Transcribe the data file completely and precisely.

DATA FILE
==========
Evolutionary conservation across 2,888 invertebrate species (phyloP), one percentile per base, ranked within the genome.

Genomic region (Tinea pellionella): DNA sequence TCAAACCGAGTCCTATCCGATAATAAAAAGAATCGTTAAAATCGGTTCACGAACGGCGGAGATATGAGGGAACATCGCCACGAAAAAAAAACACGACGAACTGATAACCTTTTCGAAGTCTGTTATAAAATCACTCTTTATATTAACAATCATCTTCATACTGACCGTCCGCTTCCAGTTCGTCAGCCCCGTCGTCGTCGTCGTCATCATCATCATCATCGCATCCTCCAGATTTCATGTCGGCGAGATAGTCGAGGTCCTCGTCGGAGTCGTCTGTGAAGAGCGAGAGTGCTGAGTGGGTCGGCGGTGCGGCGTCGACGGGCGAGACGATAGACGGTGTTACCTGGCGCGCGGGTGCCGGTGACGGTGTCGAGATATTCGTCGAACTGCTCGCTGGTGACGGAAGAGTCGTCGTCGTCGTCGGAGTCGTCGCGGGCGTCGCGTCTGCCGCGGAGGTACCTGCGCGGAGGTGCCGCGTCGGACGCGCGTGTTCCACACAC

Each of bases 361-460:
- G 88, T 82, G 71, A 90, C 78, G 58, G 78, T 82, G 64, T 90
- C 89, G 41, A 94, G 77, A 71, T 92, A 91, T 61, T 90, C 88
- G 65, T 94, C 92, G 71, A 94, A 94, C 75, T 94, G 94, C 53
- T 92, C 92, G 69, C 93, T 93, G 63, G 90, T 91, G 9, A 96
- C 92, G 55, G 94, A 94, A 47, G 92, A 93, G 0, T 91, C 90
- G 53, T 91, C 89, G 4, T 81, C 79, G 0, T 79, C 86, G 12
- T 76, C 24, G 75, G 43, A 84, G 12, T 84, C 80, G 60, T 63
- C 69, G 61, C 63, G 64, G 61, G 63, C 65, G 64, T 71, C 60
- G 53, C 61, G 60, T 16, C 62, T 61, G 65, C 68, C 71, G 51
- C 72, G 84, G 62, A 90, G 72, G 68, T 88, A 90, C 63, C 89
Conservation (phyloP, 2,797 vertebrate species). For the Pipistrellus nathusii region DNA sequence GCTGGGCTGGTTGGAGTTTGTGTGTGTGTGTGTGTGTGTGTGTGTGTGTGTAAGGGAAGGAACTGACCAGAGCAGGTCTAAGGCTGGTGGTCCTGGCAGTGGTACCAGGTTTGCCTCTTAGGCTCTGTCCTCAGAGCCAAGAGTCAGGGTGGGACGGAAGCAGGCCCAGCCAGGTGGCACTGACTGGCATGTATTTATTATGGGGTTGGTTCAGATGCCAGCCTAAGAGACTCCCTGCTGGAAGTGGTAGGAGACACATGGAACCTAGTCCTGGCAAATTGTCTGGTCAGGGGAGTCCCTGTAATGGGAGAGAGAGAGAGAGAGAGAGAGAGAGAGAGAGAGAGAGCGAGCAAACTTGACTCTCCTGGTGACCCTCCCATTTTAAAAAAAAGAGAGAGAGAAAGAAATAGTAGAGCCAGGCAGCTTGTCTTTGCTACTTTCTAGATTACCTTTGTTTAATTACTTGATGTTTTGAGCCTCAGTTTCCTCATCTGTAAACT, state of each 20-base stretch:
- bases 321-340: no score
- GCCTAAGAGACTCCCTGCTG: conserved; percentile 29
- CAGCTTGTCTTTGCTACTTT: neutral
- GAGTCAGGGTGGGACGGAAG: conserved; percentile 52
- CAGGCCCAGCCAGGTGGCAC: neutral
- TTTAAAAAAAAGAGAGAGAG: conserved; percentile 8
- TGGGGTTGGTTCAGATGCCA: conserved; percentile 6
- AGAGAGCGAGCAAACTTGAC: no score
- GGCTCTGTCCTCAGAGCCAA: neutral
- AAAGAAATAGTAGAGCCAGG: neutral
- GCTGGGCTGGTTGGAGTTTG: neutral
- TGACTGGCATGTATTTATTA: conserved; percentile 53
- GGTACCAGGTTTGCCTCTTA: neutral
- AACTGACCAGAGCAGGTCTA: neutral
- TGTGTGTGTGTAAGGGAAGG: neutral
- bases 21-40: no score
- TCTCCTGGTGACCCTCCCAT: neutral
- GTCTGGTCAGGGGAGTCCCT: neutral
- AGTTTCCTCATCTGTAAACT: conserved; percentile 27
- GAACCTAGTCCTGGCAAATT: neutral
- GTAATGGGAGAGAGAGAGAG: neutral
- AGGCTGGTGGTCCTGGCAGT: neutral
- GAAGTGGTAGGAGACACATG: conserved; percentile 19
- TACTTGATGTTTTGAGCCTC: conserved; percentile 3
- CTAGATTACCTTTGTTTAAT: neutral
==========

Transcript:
Evolutionary conservation across 2,888 invertebrate species (phyloP), one percentile per base, ranked within the genome.

Genomic region (Tinea pellionella): DNA sequence TCAAACCGAGTCCTATCCGATAATAAAAAGAATCGTTAAAATCGGTTCACGAACGGCGGAGATATGAGGGAACATCGCCACGAAAAAAAAACACGACGAACTGATAACCTTTTCGAAGTCTGTTATAAAATCACTCTTTATATTAACAATCATCTTCATACTGACCGTCCGCTTCCAGTTCGTCAGCCCCGTCGTCGTCGTCGTCATCATCATCATCATCGCATCCTCCAGATTTCATGTCGGCGAGATAGTCGAGGTCCTCGTCGGAGTCGTCTGTGAAGAGCGAGAGTGCTGAGTGGGTCGGCGGTGCGGCGTCGACGGGCGAGACGATAGACGGTGTTACCTGGCGCGCGGGTGCCGGTGACGGTGTCGAGATATTCGTCGAACTGCTCGCTGGTGACGGAAGAGTCGTCGTCGTCGTCGGAGTCGTCGCGGGCGTCGCGTCTGCCGCGGAGGTACCTGCGCGGAGGTGCCGCGTCGGACGCGCGTGTTCCACACAC

Each of bases 361-460:
- G 88, T 82, G 71, A 90, C 78, G 58, G 78, T 82, G 64, T 90
- C 89, G 41, A 94, G 77, A 71, T 92, A 91, T 61, T 90, C 88
- G 65, T 94, C 92, G 71, A 94, A 94, C 75, T 94, G 94, C 53
- T 92, C 92, G 69, C 93, T 93, G 63, G 90, T 91, G 9, A 96
- C 92, G 55, G 94, A 94, A 47, G 92, A 93, G 0, T 91, C 90
- G 53, T 91, C 89, G 4, T 81, C 79, G 0, T 79, C 86, G 12
- T 76, C 24, G 75, G 43, A 84, G 12, T 84, C 80, G 60, T 63
- C 69, G 61, C 63, G 64, G 61, G 63, C 65, G 64, T 71, C 60
- G 53, C 61, G 60, T 16, C 62, T 61, G 65, C 68, C 71, G 51
- C 72, G 84, G 62, A 90, G 72, G 68, T 88, A 90, C 63, C 89
Conservation (phyloP, 2,797 vertebrate species). For the Pipistrellus nathusii region DNA sequence GCTGGGCTGGTTGGAGTTTGTGTGTGTGTGTGTGTGTGTGTGTGTGTGTGTAAGGGAAGGAACTGACCAGAGCAGGTCTAAGGCTGGTGGTCCTGGCAGTGGTACCAGGTTTGCCTCTTAGGCTCTGTCCTCAGAGCCAAGAGTCAGGGTGGGACGGAAGCAGGCCCAGCCAGGTGGCACTGACTGGCATGTATTTATTATGGGGTTGGTTCAGATGCCAGCCTAAGAGACTCCCTGCTGGAAGTGGTAGGAGACACATGGAACCTAGTCCTGGCAAATTGTCTGGTCAGGGGAGTCCCTGTAATGGGAGAGAGAGAGAGAGAGAGAGAGAGAGAGAGAGAGAGAGCGAGCAAACTTGACTCTCCTGGTGACCCTCCCATTTTAAAAAAAAGAGAGAGAGAAAGAAATAGTAGAGCCAGGCAGCTTGTCTTTGCTACTTTCTAGATTACCTTTGTTTAATTACTTGATGTTTTGAGCCTCAGTTTCCTCATCTGTAAACT, state of each 20-base stretch:
- bases 321-340: no score
- GCCTAAGAGACTCCCTGCTG: conserved; percentile 29
- CAGCTTGTCTTTGCTACTTT: neutral
- GAGTCAGGGTGGGACGGAAG: conserved; percentile 52
- CAGGCCCAGCCAGGTGGCAC: neutral
- TTTAAAAAAAAGAGAGAGAG: conserved; percentile 8
- TGGGGTTGGTTCAGATGCCA: conserved; percentile 6
- AGAGAGCGAGCAAACTTGAC: no score
- GGCTCTGTCCTCAGAGCCAA: neutral
- AAAGAAATAGTAGAGCCAGG: neutral
- GCTGGGCTGGTTGGAGTTTG: neutral
- TGACTGGCATGTATTTATTA: conserved; percentile 53
- GGTACCAGGTTTGCCTCTTA: neutral
- AACTGACCAGAGCAGGTCTA: neutral
- TGTGTGTGTGTAAGGGAAGG: neutral
- bases 21-40: no score
- TCTCCTGGTGACCCTCCCAT: neutral
- GTCTGGTCAGGGGAGTCCCT: neutral
- AGTTTCCTCATCTGTAAACT: conserved; percentile 27
- GAACCTAGTCCTGGCAAATT: neutral
- GTAATGGGAGAGAGAGAGAG: neutral
- AGGCTGGTGGTCCTGGCAGT: neutral
- GAAGTGGTAGGAGACACATG: conserved; percentile 19
- TACTTGATGTTTTGAGCCTC: conserved; percentile 3
- CTAGATTACCTTTGTTTAAT: neutral